• Each node needs a unique identifier. A GUID, an IP, or a MAC address should suffice. This will serve as a tie breaker in root choosing. The concept of “better root” is relative and any concept of uniqueness can be used. In the project I chose minimum id.
  • Communications don't fail, i.e., the child didn't exit, but was unable to communicate with the parent or vice versa.
Initially all nodes consider themselves as a root. From time to time, a node sends a Parent Query Message, initiating the protocol. This message indicates that the node is searching for a parent (the construction of the tree is bottom-up). If the receiver node is full (no more space for new children) or already contains the sending node as child, then the node discards the message. If it isn't full then, the receiver node will check which root is best, the one it currently has or the one received in the message. In case the root it has is the best it adds the sender as a child and sends back a Child Accept Message. On the other hand, if the root sent in the message is better (and not the same), then it sends back a Parent Query Message, reversing the roles of parent/child.
A Child Accept Message, indicates the node was accepted as a child of a node. It also implies that it already sent a Parent Query Message.
Since some events might have occurred between sending the Parent Query and the Child Accept messages, the node has to confirm if it will link with the new parent. If the receiver (new child) node had already found a better parent (with better root), it will send a Parent Reject Message, else it will register the new parent and new root, if it isn't already (a node initiates the protocol randomly, so it might have sent a Parent Query more than once to the same node).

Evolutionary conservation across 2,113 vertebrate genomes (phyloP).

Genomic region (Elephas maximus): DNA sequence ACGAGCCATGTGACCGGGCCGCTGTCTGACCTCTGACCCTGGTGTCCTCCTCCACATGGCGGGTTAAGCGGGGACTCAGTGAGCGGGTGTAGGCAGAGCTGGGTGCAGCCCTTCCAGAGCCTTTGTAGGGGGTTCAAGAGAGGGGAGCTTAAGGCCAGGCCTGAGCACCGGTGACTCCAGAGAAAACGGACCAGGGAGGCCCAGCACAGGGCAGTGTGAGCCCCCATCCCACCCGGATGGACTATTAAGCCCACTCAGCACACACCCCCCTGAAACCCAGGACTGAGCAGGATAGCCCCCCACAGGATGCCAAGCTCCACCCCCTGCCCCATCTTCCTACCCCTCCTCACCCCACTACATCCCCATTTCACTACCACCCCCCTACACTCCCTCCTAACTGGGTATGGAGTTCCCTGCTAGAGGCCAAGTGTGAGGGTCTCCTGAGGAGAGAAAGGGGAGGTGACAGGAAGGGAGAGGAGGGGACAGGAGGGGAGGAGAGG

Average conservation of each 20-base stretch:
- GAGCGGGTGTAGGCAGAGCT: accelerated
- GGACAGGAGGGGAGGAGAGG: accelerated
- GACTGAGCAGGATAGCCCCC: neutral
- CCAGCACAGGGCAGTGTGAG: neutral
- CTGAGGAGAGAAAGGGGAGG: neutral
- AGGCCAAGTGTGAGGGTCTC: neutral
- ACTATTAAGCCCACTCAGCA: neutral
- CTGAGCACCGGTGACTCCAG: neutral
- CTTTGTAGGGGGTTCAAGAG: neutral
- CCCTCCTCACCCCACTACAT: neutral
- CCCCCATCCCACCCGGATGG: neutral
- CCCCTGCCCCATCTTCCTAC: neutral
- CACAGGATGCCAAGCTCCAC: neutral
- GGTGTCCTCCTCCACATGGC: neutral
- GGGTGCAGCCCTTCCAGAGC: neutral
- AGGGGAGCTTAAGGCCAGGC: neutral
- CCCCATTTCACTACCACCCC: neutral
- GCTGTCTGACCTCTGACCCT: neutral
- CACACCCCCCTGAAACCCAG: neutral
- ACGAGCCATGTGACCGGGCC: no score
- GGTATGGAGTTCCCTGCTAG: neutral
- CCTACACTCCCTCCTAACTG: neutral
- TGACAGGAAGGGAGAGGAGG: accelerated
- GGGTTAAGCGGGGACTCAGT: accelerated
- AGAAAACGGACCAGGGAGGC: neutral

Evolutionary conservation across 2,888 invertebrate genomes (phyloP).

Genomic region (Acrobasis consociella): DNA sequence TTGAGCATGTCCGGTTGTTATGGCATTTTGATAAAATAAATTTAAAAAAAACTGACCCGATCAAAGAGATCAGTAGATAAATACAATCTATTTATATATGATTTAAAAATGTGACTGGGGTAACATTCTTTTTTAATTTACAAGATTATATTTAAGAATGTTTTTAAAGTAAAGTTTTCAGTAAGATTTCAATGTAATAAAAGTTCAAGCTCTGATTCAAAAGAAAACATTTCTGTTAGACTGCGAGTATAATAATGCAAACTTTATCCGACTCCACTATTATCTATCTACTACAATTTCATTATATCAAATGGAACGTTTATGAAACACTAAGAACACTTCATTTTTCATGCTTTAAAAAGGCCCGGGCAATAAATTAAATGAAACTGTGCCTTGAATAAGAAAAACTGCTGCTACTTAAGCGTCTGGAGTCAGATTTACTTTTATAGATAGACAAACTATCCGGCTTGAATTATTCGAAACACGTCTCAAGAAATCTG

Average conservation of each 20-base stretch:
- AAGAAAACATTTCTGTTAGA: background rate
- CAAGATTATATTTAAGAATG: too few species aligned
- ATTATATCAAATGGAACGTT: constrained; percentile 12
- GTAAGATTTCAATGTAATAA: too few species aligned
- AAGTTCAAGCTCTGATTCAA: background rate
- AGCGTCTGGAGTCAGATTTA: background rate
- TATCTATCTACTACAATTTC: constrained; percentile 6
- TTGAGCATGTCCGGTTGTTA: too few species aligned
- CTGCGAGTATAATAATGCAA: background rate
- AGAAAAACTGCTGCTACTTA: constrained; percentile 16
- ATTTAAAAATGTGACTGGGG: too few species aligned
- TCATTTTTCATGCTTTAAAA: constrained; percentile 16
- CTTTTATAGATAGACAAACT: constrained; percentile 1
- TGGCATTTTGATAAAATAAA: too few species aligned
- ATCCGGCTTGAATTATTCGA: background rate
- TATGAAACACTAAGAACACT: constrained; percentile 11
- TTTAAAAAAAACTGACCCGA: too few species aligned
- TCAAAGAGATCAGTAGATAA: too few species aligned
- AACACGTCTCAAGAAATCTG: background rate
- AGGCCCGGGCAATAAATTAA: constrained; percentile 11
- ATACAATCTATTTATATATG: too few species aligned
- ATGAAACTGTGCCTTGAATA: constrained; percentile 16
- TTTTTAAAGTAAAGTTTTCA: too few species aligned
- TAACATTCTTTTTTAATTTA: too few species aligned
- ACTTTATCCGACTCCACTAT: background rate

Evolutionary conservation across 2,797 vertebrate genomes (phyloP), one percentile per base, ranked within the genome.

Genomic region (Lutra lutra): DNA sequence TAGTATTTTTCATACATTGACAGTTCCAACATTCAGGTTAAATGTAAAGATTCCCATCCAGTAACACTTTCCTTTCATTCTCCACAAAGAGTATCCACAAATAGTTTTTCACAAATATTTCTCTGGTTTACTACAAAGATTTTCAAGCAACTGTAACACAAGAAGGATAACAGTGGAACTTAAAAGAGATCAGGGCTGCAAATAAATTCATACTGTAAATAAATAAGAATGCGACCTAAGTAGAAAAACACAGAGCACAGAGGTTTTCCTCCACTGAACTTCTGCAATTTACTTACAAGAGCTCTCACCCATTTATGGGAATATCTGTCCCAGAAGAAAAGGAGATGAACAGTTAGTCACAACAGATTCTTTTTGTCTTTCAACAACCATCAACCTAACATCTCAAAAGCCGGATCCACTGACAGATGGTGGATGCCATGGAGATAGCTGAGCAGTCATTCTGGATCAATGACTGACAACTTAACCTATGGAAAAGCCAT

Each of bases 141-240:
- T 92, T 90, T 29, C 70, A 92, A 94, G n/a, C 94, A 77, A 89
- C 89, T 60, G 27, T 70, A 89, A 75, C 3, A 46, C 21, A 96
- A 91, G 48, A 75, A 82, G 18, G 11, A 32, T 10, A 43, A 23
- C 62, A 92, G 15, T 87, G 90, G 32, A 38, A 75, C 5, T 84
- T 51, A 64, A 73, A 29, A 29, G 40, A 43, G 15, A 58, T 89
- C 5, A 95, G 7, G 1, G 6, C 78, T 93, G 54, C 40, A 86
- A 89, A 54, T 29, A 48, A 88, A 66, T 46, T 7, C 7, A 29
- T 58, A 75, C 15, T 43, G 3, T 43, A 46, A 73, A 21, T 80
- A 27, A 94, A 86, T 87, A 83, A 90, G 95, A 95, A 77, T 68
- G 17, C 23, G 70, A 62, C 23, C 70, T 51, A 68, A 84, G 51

The Parent Reject Message serves to inform a parent to discard any information about a child that it might have.
Any other protocol (like the average finding one), working over the tree protocol, needs to communicate in both directions, up and down.
When going down, in case the child fails to report to the parent, the parent can assume a Parent Reject Message and remove any stats it has of that child. When going up the node resets itself has a root, resetting any stats it needs, and resumes protocol in Parent Query to link itself to another tree.

Here's some pseudo-code:

    UID root
    Node parent
    List children // Size <= 1% of system size
    List knownNodes // Size <= 1% of system size

    root = getMyID()
    parent = this
    children = createList()


Periodically call:
    Node n = random(knownNodes)
    send(n, ParentQuery(root))

OnReceive(Node sender, ParentQuery msg)
    if(not isFull(children) and not contains(children, sender))
        if(isBetter(msg.Root, root))
            add(children, sender)
            send(sender, ChildAccept(root))
        else if(not equal(msg.Root, root))
            send(sender, ParentQuery(root))

OnReceive(Node sender, ChildAccept msg)
    if(isBetter(msg.Root, root))
        if(not equal(parent, this))
            send(parent, ParentRefuse())

        parent = sender
        root = msg.Root
    else // I already have a better parent
        send(sender, ParentRefuse())

OnReceive(Node sender, ParentRefuse msg)
    remove(children, sender)

OnFailure(Node receiver)
    remove(knownNodes, receiver)

    if(equal(parent, receiver))
        root = getMyID()
        parent = this
        remove(children, receiver)